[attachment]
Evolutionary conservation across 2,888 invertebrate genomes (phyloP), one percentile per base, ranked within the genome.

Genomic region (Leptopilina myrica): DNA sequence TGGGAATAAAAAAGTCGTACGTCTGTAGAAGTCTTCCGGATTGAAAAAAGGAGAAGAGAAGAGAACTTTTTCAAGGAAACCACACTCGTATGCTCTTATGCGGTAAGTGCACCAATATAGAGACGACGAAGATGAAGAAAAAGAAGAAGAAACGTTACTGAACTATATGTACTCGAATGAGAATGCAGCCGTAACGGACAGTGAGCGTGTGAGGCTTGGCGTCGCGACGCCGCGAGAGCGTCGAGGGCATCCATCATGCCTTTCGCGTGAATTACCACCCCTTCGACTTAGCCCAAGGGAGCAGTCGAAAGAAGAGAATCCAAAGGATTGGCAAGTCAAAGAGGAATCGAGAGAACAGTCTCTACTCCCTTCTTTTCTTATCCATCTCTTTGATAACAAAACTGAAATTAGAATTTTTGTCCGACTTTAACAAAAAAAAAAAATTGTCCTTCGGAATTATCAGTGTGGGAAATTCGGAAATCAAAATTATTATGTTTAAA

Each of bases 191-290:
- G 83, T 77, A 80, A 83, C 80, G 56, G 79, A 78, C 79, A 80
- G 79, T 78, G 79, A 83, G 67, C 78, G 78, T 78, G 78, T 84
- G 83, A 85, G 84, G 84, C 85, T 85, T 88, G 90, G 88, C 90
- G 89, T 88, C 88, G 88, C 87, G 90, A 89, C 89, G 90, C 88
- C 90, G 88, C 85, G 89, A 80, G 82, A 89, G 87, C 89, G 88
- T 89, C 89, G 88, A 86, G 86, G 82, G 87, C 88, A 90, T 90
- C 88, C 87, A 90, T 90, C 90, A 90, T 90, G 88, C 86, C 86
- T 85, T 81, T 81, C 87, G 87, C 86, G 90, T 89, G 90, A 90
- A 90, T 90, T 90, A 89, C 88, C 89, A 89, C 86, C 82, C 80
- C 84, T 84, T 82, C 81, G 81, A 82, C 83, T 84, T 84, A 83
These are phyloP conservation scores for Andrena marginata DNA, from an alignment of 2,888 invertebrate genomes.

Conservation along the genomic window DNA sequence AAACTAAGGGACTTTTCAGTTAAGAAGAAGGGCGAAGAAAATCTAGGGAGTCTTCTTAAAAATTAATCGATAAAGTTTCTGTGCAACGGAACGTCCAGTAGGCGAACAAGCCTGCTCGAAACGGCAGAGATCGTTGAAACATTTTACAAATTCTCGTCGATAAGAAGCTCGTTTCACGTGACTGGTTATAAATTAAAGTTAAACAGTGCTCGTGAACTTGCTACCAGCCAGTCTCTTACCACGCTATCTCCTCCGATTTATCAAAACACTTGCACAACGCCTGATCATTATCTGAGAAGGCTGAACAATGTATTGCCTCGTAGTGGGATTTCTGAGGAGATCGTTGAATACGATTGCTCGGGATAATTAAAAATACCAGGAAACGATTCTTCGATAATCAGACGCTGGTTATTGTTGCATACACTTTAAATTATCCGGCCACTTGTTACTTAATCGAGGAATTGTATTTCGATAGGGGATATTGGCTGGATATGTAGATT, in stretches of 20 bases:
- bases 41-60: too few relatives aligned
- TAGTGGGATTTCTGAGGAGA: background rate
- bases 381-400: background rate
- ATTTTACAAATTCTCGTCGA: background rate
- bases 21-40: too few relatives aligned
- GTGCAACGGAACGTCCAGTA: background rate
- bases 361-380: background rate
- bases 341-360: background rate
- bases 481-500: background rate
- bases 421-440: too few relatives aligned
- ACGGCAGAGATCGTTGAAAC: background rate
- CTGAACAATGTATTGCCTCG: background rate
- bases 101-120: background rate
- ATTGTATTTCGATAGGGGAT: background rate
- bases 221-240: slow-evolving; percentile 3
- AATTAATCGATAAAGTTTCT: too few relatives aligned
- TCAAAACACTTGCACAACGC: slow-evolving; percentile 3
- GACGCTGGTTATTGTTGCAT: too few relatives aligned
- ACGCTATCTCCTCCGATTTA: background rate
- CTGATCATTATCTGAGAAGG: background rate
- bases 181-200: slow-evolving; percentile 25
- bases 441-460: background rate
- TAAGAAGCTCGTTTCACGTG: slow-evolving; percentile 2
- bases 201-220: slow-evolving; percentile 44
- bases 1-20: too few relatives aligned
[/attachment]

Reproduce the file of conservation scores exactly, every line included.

Evolutionary conservation across 2,888 invertebrate genomes (phyloP), one percentile per base, ranked within the genome.

Genomic region (Leptopilina myrica): DNA sequence TGGGAATAAAAAAGTCGTACGTCTGTAGAAGTCTTCCGGATTGAAAAAAGGAGAAGAGAAGAGAACTTTTTCAAGGAAACCACACTCGTATGCTCTTATGCGGTAAGTGCACCAATATAGAGACGACGAAGATGAAGAAAAAGAAGAAGAAACGTTACTGAACTATATGTACTCGAATGAGAATGCAGCCGTAACGGACAGTGAGCGTGTGAGGCTTGGCGTCGCGACGCCGCGAGAGCGTCGAGGGCATCCATCATGCCTTTCGCGTGAATTACCACCCCTTCGACTTAGCCCAAGGGAGCAGTCGAAAGAAGAGAATCCAAAGGATTGGCAAGTCAAAGAGGAATCGAGAGAACAGTCTCTACTCCCTTCTTTTCTTATCCATCTCTTTGATAACAAAACTGAAATTAGAATTTTTGTCCGACTTTAACAAAAAAAAAAAATTGTCCTTCGGAATTATCAGTGTGGGAAATTCGGAAATCAAAATTATTATGTTTAAA

Each of bases 191-290:
- G 83, T 77, A 80, A 83, C 80, G 56, G 79, A 78, C 79, A 80
- G 79, T 78, G 79, A 83, G 67, C 78, G 78, T 78, G 78, T 84
- G 83, A 85, G 84, G 84, C 85, T 85, T 88, G 90, G 88, C 90
- G 89, T 88, C 88, G 88, C 87, G 90, A 89, C 89, G 90, C 88
- C 90, G 88, C 85, G 89, A 80, G 82, A 89, G 87, C 89, G 88
- T 89, C 89, G 88, A 86, G 86, G 82, G 87, C 88, A 90, T 90
- C 88, C 87, A 90, T 90, C 90, A 90, T 90, G 88, C 86, C 86
- T 85, T 81, T 81, C 87, G 87, C 86, G 90, T 89, G 90, A 90
- A 90, T 90, T 90, A 89, C 88, C 89, A 89, C 86, C 82, C 80
- C 84, T 84, T 82, C 81, G 81, A 82, C 83, T 84, T 84, A 83
These are phyloP conservation scores for Andrena marginata DNA, from an alignment of 2,888 invertebrate genomes.

Conservation along the genomic window DNA sequence AAACTAAGGGACTTTTCAGTTAAGAAGAAGGGCGAAGAAAATCTAGGGAGTCTTCTTAAAAATTAATCGATAAAGTTTCTGTGCAACGGAACGTCCAGTAGGCGAACAAGCCTGCTCGAAACGGCAGAGATCGTTGAAACATTTTACAAATTCTCGTCGATAAGAAGCTCGTTTCACGTGACTGGTTATAAATTAAAGTTAAACAGTGCTCGTGAACTTGCTACCAGCCAGTCTCTTACCACGCTATCTCCTCCGATTTATCAAAACACTTGCACAACGCCTGATCATTATCTGAGAAGGCTGAACAATGTATTGCCTCGTAGTGGGATTTCTGAGGAGATCGTTGAATACGATTGCTCGGGATAATTAAAAATACCAGGAAACGATTCTTCGATAATCAGACGCTGGTTATTGTTGCATACACTTTAAATTATCCGGCCACTTGTTACTTAATCGAGGAATTGTATTTCGATAGGGGATATTGGCTGGATATGTAGATT, in stretches of 20 bases:
- bases 41-60: too few relatives aligned
- TAGTGGGATTTCTGAGGAGA: background rate
- bases 381-400: background rate
- ATTTTACAAATTCTCGTCGA: background rate
- bases 21-40: too few relatives aligned
- GTGCAACGGAACGTCCAGTA: background rate
- bases 361-380: background rate
- bases 341-360: background rate
- bases 481-500: background rate
- bases 421-440: too few relatives aligned
- ACGGCAGAGATCGTTGAAAC: background rate
- CTGAACAATGTATTGCCTCG: background rate
- bases 101-120: background rate
- ATTGTATTTCGATAGGGGAT: background rate
- bases 221-240: slow-evolving; percentile 3
- AATTAATCGATAAAGTTTCT: too few relatives aligned
- TCAAAACACTTGCACAACGC: slow-evolving; percentile 3
- GACGCTGGTTATTGTTGCAT: too few relatives aligned
- ACGCTATCTCCTCCGATTTA: background rate
- CTGATCATTATCTGAGAAGG: background rate
- bases 181-200: slow-evolving; percentile 25
- bases 441-460: background rate
- TAAGAAGCTCGTTTCACGTG: slow-evolving; percentile 2
- bases 201-220: slow-evolving; percentile 44
- bases 1-20: too few relatives aligned